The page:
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Our places refer to Singapore’s tangible heritage and comprise historic buildings, structures, sites, landscapes and precincts. In total, Singapore has gazetted 72 National Monuments and conserved more than 7,000 buildings through the preservation and conservation efforts of the National Heritage Board (NHB) and the Urban Redevelopment Authority (URA).

Under Our SG Heritage Plan, more efforts will be devoted to the safeguarding of Singapore’s tangible heritage over the next five years (2018 – 2022) through research, planning and mitigation measures. We will also work closely with stakeholders to develop new and meaningful ways to commemorate different aspects of our tangible heritage.

Our places are important because they serve as critical markers of identity and strengthen our sense of belonging. They also create strong place identities for neighbourhoods, contribute to cultural tourism, and enhance the character of Singapore’s urban landscape.

However, while we acknowledge the importance of our places, we also recognise that there will always be a need to balance heritage preservation with future developments especially given Singapore’s land constraints and population growth. Hence, we endeavor to work closely with the relevant parties to facilitate robust discussions and ensure desirable outcomes.

 

Types of historical buildings or places

 

Type

Description

Achievement

World Heritage Site

World Heritage Sites are places of outstanding and universal value to humanity. The status is conferred by UNESCO.  Countries nominate sites, and their proposals will be evaluated by a committee. The successful sites will be listed on the World Heritage List.

The Singapore Botanic Gardens was named a UNESCO World Heritage Site on July 4, 2015 — making it the first place in Singapore to be conferred the status. It is also the first and only tropical botanic gardens on UNESCO’s World Heritage List.

National Monument

National Monuments are buildings and sites of national significance; those with socio-historical, cultural or architectural merit are also considered. These monuments are legally protected by the Preservation of Monuments Act.

To date, 72 buildings have been preserved as National Monuments. They include the Cathedral of the Good Shepherd, Sultan Mosque, Former City Hall & Supreme Court and Jurong Town Hall.

Conserved Buildings

The Urban Redevelopment Authority (URA) oversees the conservation of buildings and areas. Conserved buildings need to follow the “3R” principles of “maximum Retention, sensitive Restoration and careful Repair”.

More than 7,000 buildings have been conserved, many of which are in the conserved Historic Districts, such as Chinatown, Little India and Kampong Glam.

 

What will Our SG Heritage Plan do?

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Incorporate Heritage Considerations into Planning

We will work closely with the planning agencies to incorporate heritage considerations into development plans at an early stage. The aim is to achieve a balance between meeting Singapore’s development needs and maintaining the history and character of our places. We will also work with these agencies to improve consultation efforts with stakeholders, experts and interested members of the public.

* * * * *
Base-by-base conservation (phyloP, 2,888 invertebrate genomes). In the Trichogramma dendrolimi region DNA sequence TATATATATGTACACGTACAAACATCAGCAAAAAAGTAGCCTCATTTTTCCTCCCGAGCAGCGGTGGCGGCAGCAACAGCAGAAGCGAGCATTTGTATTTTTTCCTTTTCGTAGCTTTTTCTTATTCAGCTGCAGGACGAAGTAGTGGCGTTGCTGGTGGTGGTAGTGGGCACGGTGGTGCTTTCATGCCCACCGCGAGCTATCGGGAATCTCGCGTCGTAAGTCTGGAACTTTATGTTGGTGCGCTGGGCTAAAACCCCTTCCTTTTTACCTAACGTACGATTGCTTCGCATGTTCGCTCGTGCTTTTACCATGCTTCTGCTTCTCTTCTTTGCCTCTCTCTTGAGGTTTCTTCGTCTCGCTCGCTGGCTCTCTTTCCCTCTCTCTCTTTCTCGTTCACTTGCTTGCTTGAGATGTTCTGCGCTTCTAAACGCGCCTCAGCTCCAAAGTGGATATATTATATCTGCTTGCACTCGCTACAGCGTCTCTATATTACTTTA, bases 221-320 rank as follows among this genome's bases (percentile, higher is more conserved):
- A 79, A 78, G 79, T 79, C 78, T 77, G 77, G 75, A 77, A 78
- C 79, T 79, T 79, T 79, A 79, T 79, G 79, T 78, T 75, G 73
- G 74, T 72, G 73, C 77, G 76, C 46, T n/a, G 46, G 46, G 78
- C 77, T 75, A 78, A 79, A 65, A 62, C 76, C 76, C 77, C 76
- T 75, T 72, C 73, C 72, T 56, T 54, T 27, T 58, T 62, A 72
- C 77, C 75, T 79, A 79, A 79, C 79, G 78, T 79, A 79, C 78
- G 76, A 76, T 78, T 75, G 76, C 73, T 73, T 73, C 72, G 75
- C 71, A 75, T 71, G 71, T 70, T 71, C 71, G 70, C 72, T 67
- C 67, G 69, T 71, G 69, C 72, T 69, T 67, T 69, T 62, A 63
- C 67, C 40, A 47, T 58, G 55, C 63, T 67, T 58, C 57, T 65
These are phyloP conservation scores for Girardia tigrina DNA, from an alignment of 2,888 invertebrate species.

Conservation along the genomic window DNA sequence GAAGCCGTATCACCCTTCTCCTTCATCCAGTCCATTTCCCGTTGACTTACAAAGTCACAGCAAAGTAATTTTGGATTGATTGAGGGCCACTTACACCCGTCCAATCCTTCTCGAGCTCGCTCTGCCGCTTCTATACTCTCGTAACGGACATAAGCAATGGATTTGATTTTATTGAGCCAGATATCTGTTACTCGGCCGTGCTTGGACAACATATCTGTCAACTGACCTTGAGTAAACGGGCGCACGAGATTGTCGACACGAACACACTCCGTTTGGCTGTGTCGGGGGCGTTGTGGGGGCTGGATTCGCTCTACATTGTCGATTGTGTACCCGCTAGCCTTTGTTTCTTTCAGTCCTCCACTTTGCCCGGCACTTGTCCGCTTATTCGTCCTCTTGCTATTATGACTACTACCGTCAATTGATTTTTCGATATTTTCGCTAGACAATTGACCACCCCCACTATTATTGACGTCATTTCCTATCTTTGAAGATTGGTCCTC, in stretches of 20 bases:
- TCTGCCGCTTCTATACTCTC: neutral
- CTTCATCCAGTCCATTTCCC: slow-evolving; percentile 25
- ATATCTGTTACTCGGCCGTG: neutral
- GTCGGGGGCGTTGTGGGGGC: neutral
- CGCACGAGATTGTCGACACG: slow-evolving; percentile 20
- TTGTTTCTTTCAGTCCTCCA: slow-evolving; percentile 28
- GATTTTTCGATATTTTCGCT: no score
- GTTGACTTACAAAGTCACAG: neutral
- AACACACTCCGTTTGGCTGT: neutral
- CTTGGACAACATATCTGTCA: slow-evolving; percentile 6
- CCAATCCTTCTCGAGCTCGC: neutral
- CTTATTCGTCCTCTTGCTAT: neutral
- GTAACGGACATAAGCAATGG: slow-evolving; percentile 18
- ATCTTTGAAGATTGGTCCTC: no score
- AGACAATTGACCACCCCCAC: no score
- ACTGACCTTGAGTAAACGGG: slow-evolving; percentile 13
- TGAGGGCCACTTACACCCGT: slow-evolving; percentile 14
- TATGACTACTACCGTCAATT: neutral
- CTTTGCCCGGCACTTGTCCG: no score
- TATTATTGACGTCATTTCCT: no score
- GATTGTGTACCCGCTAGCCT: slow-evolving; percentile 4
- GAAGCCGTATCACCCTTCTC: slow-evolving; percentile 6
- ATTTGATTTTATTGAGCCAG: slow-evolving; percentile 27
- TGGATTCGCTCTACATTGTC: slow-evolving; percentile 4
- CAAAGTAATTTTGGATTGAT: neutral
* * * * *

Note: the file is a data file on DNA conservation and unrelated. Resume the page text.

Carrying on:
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Develop a Tangible Heritage Inventory

We will develop a new inventory that will feature the findings from our nationwide Tangible Heritage Survey which was completed in end 2017 and will serve as a comprehensive database accessible to all Singaporeans. The inventory will feature buildings and sites of architectural, historical and cultural interest, and will be updated on a regular basis with inputs from heritage experts and community groups.

 

 

 

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Strengthen Research & Documentation

We will continue to strengthen our research and documentation efforts for historical buildings, sites and structures. More importantly, we will publish our research findings in technical reports and organise workshops for people who own or operate in our National Monuments. This will keep them up to date with the latest information on restoring and maintaining their historical properties.

Read about Bidadari Estate – A New Estate with a Rich History

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Enliven our Historic Precincts

The Civic District, Little India, Kampong Glam and Chinatown are colourful historic precincts in Singapore. We will collaborate more closely with relevant agencies and precinct partners to introduce ways to showcase the characters of these cultural areas. The main museums and institutions in these areas, as well as their festivals and programmes, will also inject more vibrancy and buzz to these precincts.

Read about Civic District – Linking Singapore’s Past with our Aspirations for the Future

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Infuse Heritage in Public Places

We will partner other agencies such the Housing & Development Board and community groups to showcase and commemorate the history and heritage of our different estates and neighbourhoods to create endearing places with unique identities. In addition, we will continue to develop new heritage trails and work with agencies such as the National Environment Agency and SMRT to incorporate heritage in public spaces such as hawker centres and MRT stations respectively.

Read about Playgrounds – Well-loved Landmarks of our Estates